What to Do with Your 401(k) Between Jobs
Morningstar director of personal finance Christine Benz outlines the possibilities for your old company plan and how to size up your new one.
Jason Stipp: I am Jason Stipp with Morningstar. July's job report showed some glimmers of hope, but week by week we still see a lot of volatility in initial claims, which tells us that the job market is still very unsettled. One of the things that this can cause is a lot of people in-between jobs or looking for new jobs.
And here to talk with me a little bit about the investing implications of being between a job is Christine Benz. She is Morningstar's director of personal finance. Thanks for joining me Christine.
Christine Benz: Hi Jason. Nice to be here.
Stipp: So if you are laid off or you are looking or a new job, one of the questions that might come up is what should I do with my company-sponsored plan, my 401(k) plan, from my old job? What are my options?
I know potentially one of those options to someone just laid off might be, "Well I should cash it out because I need that cash." So what should I be thinking about if I am between jobs right now with my old retirement plan?
Benz: You are right Jason. That probably is a huge temptation for people eyeing that 401(k) balance, thinking, "I could just take the money and run." People will probably know this, but there are huge implications in doing that. You face a penalty and you also have to pay ordinary income taxes.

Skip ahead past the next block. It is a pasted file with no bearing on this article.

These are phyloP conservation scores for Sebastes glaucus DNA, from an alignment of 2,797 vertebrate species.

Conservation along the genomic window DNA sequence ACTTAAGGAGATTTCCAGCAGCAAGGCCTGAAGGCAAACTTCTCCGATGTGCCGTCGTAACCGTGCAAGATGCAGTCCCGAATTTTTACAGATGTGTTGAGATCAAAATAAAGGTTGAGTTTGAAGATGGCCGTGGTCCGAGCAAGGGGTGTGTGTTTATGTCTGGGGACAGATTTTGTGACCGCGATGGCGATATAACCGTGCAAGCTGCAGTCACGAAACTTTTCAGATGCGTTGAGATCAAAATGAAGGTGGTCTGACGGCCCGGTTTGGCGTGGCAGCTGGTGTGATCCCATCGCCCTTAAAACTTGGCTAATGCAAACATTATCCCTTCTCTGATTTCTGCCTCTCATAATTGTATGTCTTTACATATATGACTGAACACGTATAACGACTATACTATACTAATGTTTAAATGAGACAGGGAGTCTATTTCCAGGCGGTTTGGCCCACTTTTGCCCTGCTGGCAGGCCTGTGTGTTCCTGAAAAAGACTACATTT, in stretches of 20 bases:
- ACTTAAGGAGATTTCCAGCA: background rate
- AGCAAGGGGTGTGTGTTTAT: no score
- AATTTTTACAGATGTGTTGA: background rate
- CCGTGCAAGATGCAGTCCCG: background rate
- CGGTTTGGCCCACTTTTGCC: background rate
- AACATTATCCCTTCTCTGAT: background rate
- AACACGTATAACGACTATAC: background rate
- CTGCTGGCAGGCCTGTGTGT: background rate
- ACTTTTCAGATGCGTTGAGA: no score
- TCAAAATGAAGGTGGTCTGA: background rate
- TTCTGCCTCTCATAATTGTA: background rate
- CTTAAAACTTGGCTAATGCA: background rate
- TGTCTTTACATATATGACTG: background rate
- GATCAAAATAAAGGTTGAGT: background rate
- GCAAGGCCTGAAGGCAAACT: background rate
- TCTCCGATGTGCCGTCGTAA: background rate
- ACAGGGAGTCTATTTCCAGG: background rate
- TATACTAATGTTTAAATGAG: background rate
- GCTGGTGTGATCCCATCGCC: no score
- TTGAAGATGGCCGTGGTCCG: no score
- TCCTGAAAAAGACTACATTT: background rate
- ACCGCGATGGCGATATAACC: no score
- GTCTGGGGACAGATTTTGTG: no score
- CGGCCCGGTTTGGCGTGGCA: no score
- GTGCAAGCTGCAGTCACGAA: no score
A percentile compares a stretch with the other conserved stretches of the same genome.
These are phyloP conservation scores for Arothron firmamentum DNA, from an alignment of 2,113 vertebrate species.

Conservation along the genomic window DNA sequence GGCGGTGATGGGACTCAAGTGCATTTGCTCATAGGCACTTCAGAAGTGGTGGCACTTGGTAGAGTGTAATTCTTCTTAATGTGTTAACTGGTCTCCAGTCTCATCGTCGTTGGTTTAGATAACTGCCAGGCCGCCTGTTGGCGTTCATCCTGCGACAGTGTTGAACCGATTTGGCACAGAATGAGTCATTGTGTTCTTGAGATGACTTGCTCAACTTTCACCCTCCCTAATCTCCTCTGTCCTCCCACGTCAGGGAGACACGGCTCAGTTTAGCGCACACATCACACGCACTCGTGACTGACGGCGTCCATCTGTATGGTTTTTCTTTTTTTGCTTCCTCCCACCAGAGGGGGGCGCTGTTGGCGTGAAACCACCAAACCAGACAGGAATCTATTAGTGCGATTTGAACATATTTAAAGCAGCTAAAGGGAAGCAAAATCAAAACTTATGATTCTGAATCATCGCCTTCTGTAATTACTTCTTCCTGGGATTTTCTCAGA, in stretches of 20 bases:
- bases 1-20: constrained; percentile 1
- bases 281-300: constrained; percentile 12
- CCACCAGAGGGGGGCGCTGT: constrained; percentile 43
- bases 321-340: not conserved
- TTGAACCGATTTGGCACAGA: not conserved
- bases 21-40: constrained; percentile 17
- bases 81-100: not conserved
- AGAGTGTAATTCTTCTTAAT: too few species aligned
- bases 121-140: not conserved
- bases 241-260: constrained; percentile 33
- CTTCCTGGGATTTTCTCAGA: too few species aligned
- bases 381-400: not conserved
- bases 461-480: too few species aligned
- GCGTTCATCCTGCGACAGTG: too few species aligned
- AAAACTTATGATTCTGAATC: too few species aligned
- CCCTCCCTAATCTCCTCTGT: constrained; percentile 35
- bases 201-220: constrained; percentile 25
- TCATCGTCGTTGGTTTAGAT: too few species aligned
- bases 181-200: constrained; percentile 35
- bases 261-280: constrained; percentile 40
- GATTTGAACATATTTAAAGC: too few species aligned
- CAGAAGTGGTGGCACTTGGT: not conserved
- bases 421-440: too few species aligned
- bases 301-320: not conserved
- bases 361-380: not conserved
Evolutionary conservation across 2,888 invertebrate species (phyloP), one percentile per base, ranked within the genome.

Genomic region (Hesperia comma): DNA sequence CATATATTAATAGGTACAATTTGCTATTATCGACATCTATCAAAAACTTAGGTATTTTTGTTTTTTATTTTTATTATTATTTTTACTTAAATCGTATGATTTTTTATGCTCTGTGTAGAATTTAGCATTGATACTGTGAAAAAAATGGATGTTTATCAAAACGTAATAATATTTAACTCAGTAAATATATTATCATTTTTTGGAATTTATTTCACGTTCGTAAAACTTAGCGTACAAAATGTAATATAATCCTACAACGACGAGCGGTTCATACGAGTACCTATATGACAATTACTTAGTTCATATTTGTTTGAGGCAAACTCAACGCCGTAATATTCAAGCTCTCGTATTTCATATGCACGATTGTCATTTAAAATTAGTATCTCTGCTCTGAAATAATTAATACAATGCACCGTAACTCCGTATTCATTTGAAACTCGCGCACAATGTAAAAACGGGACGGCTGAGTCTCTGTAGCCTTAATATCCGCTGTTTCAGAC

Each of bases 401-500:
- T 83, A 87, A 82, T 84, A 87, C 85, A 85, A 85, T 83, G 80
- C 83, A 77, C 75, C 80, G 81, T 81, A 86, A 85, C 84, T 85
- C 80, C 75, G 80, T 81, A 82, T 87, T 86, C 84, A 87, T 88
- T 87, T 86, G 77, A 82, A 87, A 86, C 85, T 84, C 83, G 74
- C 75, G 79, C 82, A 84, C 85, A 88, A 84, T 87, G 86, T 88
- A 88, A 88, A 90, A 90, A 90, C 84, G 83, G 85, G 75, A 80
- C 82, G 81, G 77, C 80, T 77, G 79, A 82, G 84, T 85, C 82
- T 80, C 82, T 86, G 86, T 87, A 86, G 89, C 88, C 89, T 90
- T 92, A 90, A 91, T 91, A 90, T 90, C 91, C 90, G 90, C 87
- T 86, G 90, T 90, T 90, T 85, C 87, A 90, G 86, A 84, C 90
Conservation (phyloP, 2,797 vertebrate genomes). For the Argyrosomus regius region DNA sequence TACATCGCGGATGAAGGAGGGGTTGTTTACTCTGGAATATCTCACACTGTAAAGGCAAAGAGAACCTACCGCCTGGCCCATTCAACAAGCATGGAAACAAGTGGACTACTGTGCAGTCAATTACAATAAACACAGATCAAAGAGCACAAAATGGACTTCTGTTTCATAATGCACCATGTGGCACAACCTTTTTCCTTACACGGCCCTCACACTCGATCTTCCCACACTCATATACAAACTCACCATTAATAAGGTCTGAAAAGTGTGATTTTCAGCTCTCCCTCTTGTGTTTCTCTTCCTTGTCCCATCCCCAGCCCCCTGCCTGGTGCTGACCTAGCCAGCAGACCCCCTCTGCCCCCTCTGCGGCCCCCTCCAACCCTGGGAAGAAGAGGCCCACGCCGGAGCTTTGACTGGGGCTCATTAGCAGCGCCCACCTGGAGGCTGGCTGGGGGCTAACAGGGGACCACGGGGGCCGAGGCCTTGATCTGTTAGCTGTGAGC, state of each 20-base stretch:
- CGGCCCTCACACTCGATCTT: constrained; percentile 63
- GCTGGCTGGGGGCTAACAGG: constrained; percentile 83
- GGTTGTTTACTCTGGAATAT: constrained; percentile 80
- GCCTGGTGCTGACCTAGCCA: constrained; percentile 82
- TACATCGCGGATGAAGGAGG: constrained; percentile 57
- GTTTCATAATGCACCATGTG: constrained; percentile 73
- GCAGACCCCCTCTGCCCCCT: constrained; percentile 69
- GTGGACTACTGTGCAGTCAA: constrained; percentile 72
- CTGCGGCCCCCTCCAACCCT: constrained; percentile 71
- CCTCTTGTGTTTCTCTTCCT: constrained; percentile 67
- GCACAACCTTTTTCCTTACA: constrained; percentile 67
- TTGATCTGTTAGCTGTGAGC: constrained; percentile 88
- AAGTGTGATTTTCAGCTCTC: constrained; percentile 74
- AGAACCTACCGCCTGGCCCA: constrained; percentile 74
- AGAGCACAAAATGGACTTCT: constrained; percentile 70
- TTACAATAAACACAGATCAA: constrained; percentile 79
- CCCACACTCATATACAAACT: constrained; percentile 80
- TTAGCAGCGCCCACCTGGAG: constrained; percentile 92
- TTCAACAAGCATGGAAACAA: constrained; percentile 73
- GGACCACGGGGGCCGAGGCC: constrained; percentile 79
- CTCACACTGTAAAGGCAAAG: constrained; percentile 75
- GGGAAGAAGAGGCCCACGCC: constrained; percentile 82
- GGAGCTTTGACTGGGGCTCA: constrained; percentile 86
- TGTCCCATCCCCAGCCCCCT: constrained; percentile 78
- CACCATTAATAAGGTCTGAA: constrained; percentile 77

So by the time you take the cut out of that balance, you are probably looking at about half of what you have in there. So really think twice about doing that. Not only do you take that haircut on your withdrawal, but you are really short-shrifting your own retirement.
So generally speaking, that is a terrible idea unless you have got some other dire situation going on in your life. For example, you are about to be shut out of your home or something like that.
Stipp: So absolutely last resort.
Benz: Yeah, last resort.
Stipp: So what are my other options then with that money, assuming I want to keep it invested? Should I just leave it where it is, or what else might I do with those funds?
Benz: That is definitely an option for most investors, to just leave it with the old 401(k) plan. For most investors I would say probably a better idea is to think about a rollover into an IRA.
The reason is that oftentimes you will pay some administrative costs to keep your money in the plan or to invest in a 401(k) plan period. And you will also have a lot more investment options to choose from if you are investing within the context of an IRA. You can really put anything into an IRA, and that is another important advantage.
Stipp: So if you are rolling over to a traditional IRA, you might also have the option to turn that into a Roth IRA, potentially. And what are some of the benefits of that?
Benz: Well the key benefit, and I think it is actually a great idea for someone who is in a position to make the conversion once they roll over to a traditional IRA then, to think about doing a conversion to a Roth.